Contact hypersensitivity dermatitis occurs when the immune system mounts a response to chemicals the body comes into contact with via the skin. Alone these chemicals would be too small for the immune system to respond to, but they are all capable of binding to proteins within the body, a process termed haptenation. In most individuals this is harmless however in some individuals an immune response against chemicals bound to self proteins is mounted leading to inflammation of the skin at the contact site. Many commonly encountered chemicals are capable of acting as contact sensitizers, these include petrochemicals, heavy metal ions (i.e Nickel) and some plant extracts (i.e urushiol from poison ivy).
DNCB-induced Contact Dermatitis
The 2,4-Dinitrochlorobenzene (DNCB) induced contact dermatitis model is Th1 mediated with IFN-g production by both CD4+ and CD8+ cells observed and increased IL-12p40 mRNA observed in the draining lymph node. Cell mediated responses are thought to be of particular importance in the pathology associated with challenge of sensitised individuals.
FITC-induced Contact Dermatitis
The Fluorescein isothyocyanate (FITC) induced contact dermatitis model is mediated by the Th2 pathway. Unlike many contact hypersensitivity reactions which induce strongly cytotoxic T cell mediated responses; the response to FITC challenge exhibits many of the hallmarks of atopic dermatitis; Local eosinophilia, mast cells infiltration, Anti-FITC IgE and IL-4 and IL-10 production by CD4+ cells are observed following sensitisation. In addition immediate and late phase responses are observed. Work to dissect the pathological mechanism has taken place, yielding the following results; The passive transfer of immune sera results in a rapid transient response to FITC challenge (peaking 15-30 minutes, returning to normal by 24hrs), The adoptive transfer of LN cells from sensitised mice results in a more delayed and sustained ear swelling, The depletion of CD4+ cells prior to adoptive transfer prevents ear swelling following application of FITC. These results suggest that IgE is responsible for the immediate phase of the response to FITC application while CD4+ cells sustain the response.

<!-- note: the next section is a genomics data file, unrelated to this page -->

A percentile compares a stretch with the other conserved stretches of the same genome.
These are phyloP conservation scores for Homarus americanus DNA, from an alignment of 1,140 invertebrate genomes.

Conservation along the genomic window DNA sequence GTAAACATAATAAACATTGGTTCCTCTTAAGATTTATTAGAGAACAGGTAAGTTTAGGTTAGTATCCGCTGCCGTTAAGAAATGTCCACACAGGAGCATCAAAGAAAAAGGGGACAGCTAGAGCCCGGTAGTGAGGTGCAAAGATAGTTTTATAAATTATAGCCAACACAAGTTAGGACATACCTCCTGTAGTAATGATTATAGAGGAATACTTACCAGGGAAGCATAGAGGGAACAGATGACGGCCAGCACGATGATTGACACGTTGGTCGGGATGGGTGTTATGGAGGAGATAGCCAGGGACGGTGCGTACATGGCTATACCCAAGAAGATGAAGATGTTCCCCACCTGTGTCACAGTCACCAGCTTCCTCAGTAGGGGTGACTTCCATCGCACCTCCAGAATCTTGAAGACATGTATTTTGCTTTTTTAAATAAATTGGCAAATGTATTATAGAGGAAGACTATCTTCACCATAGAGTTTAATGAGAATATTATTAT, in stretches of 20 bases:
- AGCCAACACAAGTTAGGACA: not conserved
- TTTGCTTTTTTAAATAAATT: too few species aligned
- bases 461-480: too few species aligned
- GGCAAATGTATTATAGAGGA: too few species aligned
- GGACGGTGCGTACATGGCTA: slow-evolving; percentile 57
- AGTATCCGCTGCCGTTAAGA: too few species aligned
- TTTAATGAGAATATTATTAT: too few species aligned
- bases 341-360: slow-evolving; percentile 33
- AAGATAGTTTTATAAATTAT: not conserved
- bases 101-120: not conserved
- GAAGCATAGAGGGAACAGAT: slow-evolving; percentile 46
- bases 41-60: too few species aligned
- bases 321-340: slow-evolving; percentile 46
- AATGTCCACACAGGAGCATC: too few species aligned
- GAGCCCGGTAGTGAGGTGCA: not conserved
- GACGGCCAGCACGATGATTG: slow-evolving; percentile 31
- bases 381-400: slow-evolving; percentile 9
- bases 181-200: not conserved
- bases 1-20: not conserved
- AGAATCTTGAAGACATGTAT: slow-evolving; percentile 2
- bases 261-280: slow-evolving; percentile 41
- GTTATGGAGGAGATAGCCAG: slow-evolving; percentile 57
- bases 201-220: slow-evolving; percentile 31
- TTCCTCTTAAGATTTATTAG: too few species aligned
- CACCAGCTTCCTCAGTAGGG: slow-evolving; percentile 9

It is becoming apparent that a role for the Th17 pathway may also be important in the development of contact hypersensitivity and allergic responses, and has been implicated in the FITC induced contact dermatitis model. The Aryl hydrocarbon receptor (AhR) activation is a cofactor in the development of Th17 responses and AhR null mice have been shown have impaired Langerhans cell maturation and as a result impaired responses to FITC sensitisation.